I sent an email to a friend the other day asking why in higher education is the Department of Curriculum and Instruction titled as such. Given the current emphasis on high stakes testing in our society, why haven’t schools of education labeled the department: Curriculum, Instruction & Assessment?
The next day my friend sent this reply:
Mostly it’s an historical label. Assessment has always been part of instruction because instruction (should) include the questions of why, what, how, and how do you know it makes a difference.
What…Content or subject(s)
How…Methods and Materials
How do you know…Assessment
These are all part of the instructional design. Putting assessment in a separate category upsets the balance of the design and suggests that assessment is equal to rationale or content or method. When this is the case (assessment as a separate enterprise), we have a corrupting influence on the curriculum. I can suggest why this is true, but I guess you already know.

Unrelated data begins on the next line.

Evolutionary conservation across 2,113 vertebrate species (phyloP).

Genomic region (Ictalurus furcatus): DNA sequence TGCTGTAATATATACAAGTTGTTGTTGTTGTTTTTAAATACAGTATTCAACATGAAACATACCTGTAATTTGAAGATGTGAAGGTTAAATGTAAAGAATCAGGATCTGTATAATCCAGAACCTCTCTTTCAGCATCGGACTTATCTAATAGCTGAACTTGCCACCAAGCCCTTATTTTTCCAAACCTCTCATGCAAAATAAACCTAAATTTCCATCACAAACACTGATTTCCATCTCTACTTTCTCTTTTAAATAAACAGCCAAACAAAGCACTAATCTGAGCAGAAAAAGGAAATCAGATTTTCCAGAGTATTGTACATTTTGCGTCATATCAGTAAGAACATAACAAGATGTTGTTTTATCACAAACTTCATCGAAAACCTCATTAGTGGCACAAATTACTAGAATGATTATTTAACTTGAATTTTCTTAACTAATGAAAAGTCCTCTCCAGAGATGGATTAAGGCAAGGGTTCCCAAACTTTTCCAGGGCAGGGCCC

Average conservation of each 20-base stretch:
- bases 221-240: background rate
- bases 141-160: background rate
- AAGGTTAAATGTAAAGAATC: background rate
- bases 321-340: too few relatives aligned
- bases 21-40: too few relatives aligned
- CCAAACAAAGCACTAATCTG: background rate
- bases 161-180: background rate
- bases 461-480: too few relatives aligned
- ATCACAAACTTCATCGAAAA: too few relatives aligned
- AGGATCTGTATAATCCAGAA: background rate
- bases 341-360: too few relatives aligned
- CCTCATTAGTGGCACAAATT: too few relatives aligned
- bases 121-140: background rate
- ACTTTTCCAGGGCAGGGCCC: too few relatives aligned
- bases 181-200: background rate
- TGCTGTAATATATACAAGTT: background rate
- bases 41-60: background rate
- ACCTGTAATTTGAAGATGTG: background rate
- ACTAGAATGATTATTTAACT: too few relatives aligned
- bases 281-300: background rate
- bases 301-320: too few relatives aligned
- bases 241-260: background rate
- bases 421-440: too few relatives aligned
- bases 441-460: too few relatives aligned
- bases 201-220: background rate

“A corrupting influence on the curriculum,” indeed.
I don’t want to launch into another piece about how high stakes testing ‘narrows the curriculum’ and creates situations where teachers are ‘teaching to the test.’ Those topics have been analyzed and articulated by much better writers such as Diane Ravitch, Yong Zhao, and Linda Darling-Hammond, just to name a few.
Good instructional design affords the opportunity for good teaching. And like any skill, the more you practice it and learn from the results, the more accomplished you become.
There has been significant attention to education policy and practices this year and I worry that with all the negative rhetoric being thrown at the profession that teachers may knowingly or unknowingly revise their approaches to good instructional design and upset the balance of curriculum and instruction.
If teachers become so fixed on having students practice writing to get them to pass a state writing test without understanding WHY writing is important or thinking about WHAT they’re writing, then we have narrowed the curriculum and indeed taught to the test.
Good instructional design affords the opportunity for good teaching. Maintain your balance.